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TURANIC ARMS AND ARMOUR (part II)

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Full armor of rider and horse of an Ottoman qapikulu (heavy cavalryman of the “court slaves”, similar to the Mamluks). He also has a metal kalkan shield (Museo Stibbert Florence).

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TURANIC ARMS AND ARMOUR (part I)

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An Ottoman full armor of rider and horse (Museum of Islamic Art, Doha Port Doha, Qatar.).

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By Periklis Deligiannis
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In the following images, I present an indicative collection of arms and armour of the Turanic empires and peoples of the late Middle Ages and the Early Modern Era (according to European chronology) which witnessed the greatest extent of the Turanic realms. They are arms and armour for men and horses, coming from the Sultanate of Delhi, the Mughal Empire in India, the Tatars of the Golden Horde, the Ottoman Empire, the Mamluk Sultanate, the Turkoman-controlled Empires of Iran, the Central Asian Turanic tribes and elsewhere.
The images are taken from museums and organizations such as the Metropolitan Museum of Art (New York), Furusiyya Art Foundation, Topkapi Palace Museum (Constantinople), Museum of Kulikovo Battlefield (representations by M. Gorelik whom I sincerely congratulate for his lifetime work), Museo Stibbert in Florence, Museum of Islamic Art in Doha, Qatar, the Royal Academy of Arts (London) and others. If I do not know the museum of origin of an image, I mention that in its caption.

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THE EARLY MUSLIM ARABS (Part I): Origins, Unification and Warfare

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The expansion of the Islamic Caliphate. The deeper color notes the initial expansion of Islam under Muhammad.
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By Periklis Deligiannis
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The Arabs are one of the two main contemporary populations of the Semitic ethno-linguistic group (the Jews being the other one). The other modern populations who constitute that group are the Jews and the Semitic-speaking peoples of Eritrea and Ethiopia. However the latter are of Kushite origins. The cradle of the ancient Arabs is the extensive Peninsula still bearing their name (other theories place their cradle in southern Mesopotamia or Armenia). The northern Arabs – the inhabitants of the central and northern Arabian Peninsula – were a nomadic people with mainly livestock economy, who used to raid neighboring countries. Their language became the basis of the later classic Arabic. The southern Arabs whose language differed from the Northern Arabian one, were a settled people living in Southwestern Arabia, with a mixed agriculture and livestock economy. Since the beginnings of the first millennium BC, they developed a remarkable ancient culture (kingdoms of the Sabaeans [Saba, ‘Sheba’], of the Himyarites and others). The pre-Islamic Arabian religion was polytheistic and quite resembled the religions of other Semitic peoples.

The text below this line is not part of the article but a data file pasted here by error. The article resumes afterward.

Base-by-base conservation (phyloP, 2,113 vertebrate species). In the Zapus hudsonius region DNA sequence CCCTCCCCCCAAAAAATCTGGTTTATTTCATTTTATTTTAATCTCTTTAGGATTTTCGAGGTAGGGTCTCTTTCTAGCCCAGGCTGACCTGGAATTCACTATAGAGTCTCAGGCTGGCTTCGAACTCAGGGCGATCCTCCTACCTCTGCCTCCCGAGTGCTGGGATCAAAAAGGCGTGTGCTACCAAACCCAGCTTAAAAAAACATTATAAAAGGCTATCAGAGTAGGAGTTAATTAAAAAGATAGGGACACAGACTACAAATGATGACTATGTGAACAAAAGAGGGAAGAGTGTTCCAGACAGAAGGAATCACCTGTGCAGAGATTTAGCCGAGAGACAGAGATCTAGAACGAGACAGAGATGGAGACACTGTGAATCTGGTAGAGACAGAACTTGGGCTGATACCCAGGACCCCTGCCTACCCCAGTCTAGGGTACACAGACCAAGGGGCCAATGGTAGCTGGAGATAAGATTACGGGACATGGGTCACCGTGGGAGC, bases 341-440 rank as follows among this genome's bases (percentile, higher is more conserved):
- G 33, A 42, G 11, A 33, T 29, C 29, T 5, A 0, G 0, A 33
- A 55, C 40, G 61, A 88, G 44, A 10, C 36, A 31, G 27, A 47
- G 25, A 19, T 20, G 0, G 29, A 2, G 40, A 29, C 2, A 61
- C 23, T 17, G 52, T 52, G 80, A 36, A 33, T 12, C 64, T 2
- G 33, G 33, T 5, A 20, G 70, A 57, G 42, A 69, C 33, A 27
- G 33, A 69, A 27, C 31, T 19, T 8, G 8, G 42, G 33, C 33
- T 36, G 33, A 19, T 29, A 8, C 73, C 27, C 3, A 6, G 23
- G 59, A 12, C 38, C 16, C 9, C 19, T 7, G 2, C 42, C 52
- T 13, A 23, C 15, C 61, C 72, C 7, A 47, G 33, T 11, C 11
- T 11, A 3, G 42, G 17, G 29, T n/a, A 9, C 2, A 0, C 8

Due to the Islamic domination in the countries of the Fertile Crescent (Syria, Palestine and Mesopotamia), the Arabs assimilated the preexisting Semitic peoples, namely the Aramaeans, the Canaanites/Phoenicians, the descendants of the Assyro-Babylonians and others who almost all of them spoke the Aramaic language which completely dominated this region from the 2nd century B.C. and was much akin to Arabic. On the other hand, the modern Arabs of North Africa are not Semitic in origin in their overwhelming majority, being Arabicized descendants of Hamites, namely Egyptians and Libyans/Berbers (the latter in Libya and the Maghreb). However the Hamites are the closest relatives of the Semites and the Hamitic peoples have fully adopted the Arabic language and customs: the only exception are the Berbers of Tunisia, Algeria, Morocco, Mali and a few other West African countries that have maintained their Hamitic language and customs but are profoundly influenced by the Arabic culture. The Arabs of Sudan, Mauritania, Mali, Zanzibar and other countries are mainly descendants of Arabicized Kushites, Berbers and black Africans.